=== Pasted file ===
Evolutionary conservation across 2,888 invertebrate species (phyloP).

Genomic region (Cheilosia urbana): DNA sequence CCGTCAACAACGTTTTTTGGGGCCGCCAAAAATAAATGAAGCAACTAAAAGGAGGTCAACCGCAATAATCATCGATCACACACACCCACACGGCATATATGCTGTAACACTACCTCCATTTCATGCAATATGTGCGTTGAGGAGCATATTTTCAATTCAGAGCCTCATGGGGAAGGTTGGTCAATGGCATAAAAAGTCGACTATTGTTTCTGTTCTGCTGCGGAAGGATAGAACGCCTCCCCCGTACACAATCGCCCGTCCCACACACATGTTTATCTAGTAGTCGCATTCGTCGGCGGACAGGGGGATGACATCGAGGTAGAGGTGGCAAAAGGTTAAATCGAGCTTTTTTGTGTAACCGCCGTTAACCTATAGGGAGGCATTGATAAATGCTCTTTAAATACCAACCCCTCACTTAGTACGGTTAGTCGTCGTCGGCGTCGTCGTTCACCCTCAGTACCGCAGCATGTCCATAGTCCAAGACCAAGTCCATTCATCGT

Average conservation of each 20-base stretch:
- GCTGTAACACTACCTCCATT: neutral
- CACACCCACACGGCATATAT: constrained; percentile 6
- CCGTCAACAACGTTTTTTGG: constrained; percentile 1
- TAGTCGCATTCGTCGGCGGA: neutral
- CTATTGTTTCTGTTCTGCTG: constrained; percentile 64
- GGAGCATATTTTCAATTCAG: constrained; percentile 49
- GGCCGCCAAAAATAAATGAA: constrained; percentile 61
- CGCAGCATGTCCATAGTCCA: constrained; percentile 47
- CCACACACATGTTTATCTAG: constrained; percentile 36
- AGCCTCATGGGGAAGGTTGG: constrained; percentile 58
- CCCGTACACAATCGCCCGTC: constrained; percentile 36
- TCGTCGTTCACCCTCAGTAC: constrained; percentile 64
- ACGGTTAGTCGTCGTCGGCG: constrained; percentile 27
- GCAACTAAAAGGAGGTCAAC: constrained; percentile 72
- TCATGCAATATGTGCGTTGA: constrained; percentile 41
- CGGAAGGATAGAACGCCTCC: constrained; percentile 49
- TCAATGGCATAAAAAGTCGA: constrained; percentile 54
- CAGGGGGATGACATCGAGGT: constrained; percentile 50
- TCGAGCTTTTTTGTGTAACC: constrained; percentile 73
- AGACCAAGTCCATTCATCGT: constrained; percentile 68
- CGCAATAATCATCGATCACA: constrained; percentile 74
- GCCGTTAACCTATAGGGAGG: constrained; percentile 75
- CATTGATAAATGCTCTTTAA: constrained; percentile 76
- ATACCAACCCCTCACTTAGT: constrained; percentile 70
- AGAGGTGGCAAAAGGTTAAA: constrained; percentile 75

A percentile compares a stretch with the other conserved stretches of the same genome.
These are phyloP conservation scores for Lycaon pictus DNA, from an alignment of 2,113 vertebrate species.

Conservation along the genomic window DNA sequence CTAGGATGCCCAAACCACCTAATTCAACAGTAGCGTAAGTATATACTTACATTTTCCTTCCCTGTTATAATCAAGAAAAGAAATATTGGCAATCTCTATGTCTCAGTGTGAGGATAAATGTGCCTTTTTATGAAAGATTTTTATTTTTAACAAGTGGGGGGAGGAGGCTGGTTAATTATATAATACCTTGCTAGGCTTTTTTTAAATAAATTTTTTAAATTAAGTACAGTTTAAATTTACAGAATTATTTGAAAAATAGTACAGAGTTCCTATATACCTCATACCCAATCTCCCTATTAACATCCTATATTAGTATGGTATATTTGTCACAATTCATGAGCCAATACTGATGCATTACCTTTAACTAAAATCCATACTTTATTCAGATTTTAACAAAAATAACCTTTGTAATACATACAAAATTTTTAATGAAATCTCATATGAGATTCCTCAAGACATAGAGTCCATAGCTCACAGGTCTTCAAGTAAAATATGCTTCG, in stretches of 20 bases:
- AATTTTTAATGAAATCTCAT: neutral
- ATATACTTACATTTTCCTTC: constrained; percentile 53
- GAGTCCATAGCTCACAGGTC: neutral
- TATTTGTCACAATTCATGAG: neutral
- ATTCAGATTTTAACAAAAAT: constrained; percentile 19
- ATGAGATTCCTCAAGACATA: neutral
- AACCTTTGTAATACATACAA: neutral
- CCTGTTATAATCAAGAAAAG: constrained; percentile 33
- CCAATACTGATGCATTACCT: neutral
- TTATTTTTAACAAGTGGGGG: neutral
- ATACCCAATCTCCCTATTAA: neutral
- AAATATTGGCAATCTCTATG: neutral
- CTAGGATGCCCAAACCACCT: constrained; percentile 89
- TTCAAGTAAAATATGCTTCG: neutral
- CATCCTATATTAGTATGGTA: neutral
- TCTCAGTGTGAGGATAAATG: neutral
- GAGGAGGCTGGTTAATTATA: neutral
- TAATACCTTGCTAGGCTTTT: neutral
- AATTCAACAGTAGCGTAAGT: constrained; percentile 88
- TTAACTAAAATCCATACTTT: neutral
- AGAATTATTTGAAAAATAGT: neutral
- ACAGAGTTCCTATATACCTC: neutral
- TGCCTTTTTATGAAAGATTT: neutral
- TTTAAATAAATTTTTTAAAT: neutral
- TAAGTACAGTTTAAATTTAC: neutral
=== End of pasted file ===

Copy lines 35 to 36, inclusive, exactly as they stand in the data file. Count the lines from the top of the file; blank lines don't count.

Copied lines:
- TATTTGTCACAATTCATGAG: neutral
- ATTCAGATTTTAACAAAAAT: constrained; percentile 19